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Helpful Hints

Some useful information I've discovered which was not at all easy to locate online.

  • How to get YouTube and SoundCloud standalone players with just a single URL I find it fascinating how this simple piece of information is relatively hidden on the web.▪ The standard YouTube video url looks like this:  https://www.youtube.com/watch?v ...
    Posted Jul 30, 2014, 11:20 PM by James Wu
  • Embedding a Twitter feed in a Google Site The problem...▪  I can't just insert the Twitter widget code into a Google site or their html box gadget, because some of the necessary snippets are prohibited.▪  Putting the ...
    Posted Jul 30, 2014, 11:21 PM by James Wu
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How to get YouTube and SoundCloud standalone players with just a single URL

posted Jul 30, 2014, 11:18 PM by James Wu   [ updated Jul 30, 2014, 11:20 PM ]

I find it fascinating how this simple piece of information is relatively hidden on the web.

▪ The standard YouTube video url looks like this:  https://www.youtube.com/watch?v=BrD4SAIJrg8

▪ Now here's the short url:  youtu.be/BrD4SAIJrg8

▪ And the standalone player:  https://www.youtube.com/v/BrD4SAIJrg8  Now you can put this into any iframe and the video will stretch to fit it.

▪ Let's add start and end times:  https://www.youtube.com/v/BrD4SAIJrg8?start=956&end=1272&version=3   Start and end times are in seconds.


So then I thought, maybe I can do the same thing with SoundCloud. I was right, but I had to get the ID of the track I wanted by clicking Share -> Embed and dissecting the generated embed code.

https://w.soundcloud.com/player/?url=https%3A//api.soundcloud.com/tracks/160949230&color=ff5500&auto_play=false&hide_related=false&show_comments=true&show_user=true&show_reposts=false

Embedding a Twitter feed in a Google Site

posted Jul 30, 2014, 2:39 PM by James Wu   [ updated Jul 30, 2014, 11:21 PM ]

The problem...

▪  I can't just insert the Twitter widget code into a Google site or their html box gadget, because some of the necessary snippets are prohibited.

▪  Putting the aforementioned code into an iframe gadget avoids this problem and runs the code, but upon saving, it just shows up as a blank box.

▪  Google does have its own Twitter gadget for Google sites, but it also shows up blank.

▪  Saving the Twitter widget code as an html file and attaching it to the Google site or uploading it to any file storage site - and then linking to it - is a great idea. However, without a few unmentioned extra steps, Google will simply hand out the file for download whenever a direct link to it is established, rather than run the actual code. The obvious solution is of course to host the file externally... but I'm not paying just for that when I already have Google sites. Duh.

The solution!

▪  Due to all the tutorials that I managed to find omitting those few extra steps, it took me a very long time to figure out the solution. But basically the trick is that it's still possible to use Google Drive as an actual web host, just that the way to do it isn't very obvious. While many other workarounds to embed Twitter feeds no longer work, this one still does. That is, until the Twitter feed on my home page stops working.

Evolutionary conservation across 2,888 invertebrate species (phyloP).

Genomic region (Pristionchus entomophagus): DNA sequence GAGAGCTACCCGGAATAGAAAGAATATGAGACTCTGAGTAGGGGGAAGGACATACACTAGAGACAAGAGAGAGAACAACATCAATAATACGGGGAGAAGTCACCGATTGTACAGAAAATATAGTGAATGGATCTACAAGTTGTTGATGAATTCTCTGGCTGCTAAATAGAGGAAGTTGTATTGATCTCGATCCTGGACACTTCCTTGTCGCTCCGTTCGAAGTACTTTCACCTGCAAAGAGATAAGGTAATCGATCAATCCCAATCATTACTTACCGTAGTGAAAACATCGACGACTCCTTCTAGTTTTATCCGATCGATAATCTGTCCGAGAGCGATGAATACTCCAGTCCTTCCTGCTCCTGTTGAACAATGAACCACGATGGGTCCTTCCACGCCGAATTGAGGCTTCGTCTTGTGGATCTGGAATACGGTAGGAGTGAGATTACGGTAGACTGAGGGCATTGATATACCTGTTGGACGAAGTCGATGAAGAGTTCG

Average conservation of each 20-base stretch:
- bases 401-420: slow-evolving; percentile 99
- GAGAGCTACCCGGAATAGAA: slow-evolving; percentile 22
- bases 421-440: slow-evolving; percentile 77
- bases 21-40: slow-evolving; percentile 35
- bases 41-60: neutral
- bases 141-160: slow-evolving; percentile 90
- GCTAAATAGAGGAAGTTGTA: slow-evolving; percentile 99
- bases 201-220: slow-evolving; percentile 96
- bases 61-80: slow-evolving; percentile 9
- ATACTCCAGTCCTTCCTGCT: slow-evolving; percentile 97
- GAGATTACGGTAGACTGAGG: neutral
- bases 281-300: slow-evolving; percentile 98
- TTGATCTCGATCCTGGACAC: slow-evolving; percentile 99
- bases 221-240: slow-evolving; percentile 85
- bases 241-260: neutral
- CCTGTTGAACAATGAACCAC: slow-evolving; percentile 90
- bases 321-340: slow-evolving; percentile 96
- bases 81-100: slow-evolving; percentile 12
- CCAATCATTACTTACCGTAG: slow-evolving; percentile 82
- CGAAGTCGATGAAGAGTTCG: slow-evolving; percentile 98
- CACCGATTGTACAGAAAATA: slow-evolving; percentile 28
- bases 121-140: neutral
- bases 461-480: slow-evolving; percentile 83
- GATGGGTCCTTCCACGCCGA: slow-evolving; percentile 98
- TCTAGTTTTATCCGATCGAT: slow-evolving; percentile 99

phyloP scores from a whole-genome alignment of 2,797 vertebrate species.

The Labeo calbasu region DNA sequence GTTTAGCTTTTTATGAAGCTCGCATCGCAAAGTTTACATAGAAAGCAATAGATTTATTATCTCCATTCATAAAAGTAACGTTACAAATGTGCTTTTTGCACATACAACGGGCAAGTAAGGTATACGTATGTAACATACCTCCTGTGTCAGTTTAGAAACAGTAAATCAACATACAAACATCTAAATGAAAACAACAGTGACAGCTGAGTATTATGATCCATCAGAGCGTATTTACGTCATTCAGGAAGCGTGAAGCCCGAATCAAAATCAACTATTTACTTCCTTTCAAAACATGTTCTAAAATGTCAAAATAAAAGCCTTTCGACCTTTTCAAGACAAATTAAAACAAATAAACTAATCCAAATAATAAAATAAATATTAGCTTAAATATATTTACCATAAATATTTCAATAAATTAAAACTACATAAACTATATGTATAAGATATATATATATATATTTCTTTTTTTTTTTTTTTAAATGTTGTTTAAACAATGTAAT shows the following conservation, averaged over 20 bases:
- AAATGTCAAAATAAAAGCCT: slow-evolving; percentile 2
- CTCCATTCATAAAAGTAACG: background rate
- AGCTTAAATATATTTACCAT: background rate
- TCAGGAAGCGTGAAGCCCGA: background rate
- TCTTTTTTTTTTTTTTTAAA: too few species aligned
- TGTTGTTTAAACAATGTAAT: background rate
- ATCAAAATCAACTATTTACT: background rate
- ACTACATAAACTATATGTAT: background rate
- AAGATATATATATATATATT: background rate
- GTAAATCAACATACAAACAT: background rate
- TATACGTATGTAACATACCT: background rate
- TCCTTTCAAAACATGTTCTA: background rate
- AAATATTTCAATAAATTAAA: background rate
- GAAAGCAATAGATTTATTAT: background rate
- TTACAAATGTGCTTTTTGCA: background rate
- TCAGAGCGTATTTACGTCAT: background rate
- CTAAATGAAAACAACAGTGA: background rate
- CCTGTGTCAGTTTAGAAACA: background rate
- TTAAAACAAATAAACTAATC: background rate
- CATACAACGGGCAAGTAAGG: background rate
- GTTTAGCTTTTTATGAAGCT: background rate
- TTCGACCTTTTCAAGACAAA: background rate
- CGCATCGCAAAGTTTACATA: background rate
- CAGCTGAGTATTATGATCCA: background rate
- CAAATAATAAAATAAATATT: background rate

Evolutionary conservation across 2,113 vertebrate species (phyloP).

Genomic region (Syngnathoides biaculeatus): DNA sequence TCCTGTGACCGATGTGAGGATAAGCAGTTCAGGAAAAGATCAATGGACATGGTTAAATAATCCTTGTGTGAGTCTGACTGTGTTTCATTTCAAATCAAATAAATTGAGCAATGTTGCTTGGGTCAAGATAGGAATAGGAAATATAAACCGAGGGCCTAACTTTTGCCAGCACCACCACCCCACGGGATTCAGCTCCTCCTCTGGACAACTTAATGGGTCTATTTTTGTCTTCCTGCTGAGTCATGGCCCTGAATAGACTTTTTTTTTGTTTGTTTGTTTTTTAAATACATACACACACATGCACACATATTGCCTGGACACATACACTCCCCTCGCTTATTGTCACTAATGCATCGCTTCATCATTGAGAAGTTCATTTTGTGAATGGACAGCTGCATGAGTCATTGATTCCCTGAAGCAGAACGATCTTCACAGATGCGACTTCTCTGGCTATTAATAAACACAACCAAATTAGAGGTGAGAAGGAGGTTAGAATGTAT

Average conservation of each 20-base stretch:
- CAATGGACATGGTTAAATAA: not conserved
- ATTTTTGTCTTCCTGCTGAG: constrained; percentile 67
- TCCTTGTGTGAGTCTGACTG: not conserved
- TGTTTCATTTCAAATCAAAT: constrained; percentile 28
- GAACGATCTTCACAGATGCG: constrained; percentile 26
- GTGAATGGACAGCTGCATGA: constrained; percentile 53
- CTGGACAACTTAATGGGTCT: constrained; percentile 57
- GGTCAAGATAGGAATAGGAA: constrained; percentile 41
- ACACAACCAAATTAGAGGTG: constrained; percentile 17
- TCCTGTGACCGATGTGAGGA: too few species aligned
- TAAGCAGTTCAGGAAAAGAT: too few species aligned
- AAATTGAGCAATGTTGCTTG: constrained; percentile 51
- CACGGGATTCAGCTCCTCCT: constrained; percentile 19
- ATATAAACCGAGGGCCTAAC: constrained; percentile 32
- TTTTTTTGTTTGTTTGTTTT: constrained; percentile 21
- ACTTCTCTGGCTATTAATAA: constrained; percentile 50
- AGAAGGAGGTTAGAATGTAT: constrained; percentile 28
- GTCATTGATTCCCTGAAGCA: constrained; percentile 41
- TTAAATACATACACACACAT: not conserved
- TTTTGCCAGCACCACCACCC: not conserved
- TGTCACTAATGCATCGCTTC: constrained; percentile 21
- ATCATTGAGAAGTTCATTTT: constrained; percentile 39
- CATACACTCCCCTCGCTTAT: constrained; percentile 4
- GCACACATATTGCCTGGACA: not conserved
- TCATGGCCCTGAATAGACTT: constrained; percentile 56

1. Get Google Drive. It shouldn't matter if it's on the same account as the Google site.

2. Go to your Twitter settings page, hit the "Widgets" tab, and generate your Twitter feed embed code. If you're not sure what to do, just click "Create New", and this will bring you to the widget creation page, which is just another way of saying "code generator". Under "Choose a Timeline Source", notice there are 5 words that look like they're part of a tab system. Those are actually letting you choose the type of Twitter source you want for your feed, so don't overlook these! The rest should be self explanatory... you get a code box at the bottom when you're done.

3. Copy and paste that code into a newly created html file. To make an html file, just create a new blank text file, edit it, and after you're done, save it, find the file, and rename the extension to "html". To be safe, I would recommend to have the following code in the file so everyone really knows it's an html:
<!DOCTYPE html><html><body> Twitter feed code goes here  </body></html>

4. Upload the new html to Google Drive. Make sure the file is publicly accessible! Right click the file -> Share -> Share... -> under "Who has access", set it to "Public", and then save the changes.

5. Now click the html file inside Google Drive to open it. You'll see the code here being presented literally rather than executed.

6. Look at the very top and find the button that says "open". Click it and select the "Google Drive" option that comes up. Your html should now be open in a different looking viewer, but the code is still being presented literally.

7. Here's the key: locate and click the button labeled "preview". Suddenly, the Twitter widget shows up. If it doesn't, then check the code you pasted for errors.

8. If you look at the address bar now, there should be a long url which has "googledrive.com/host/" sandwiched between two bunches of gibberish. First, delete everything to the left of "googledrive.com". Then replace what you just deleted with "https://". Now copy the entire resulting link.

9. Now go to your Google site and enter edit mode. At the menu on top, head to Insert -> More Gadgets -> "Include gadget (iframe)" -> Select. Now paste your copied url into the provided mandatory url box. You can tweak the other settings whenever, of course, but the important thing is that the Gadget which gets created should now successfully display your requested Twitter feed, along with a "follow" button for visitors, and you can even tweet directly from the widget itself.

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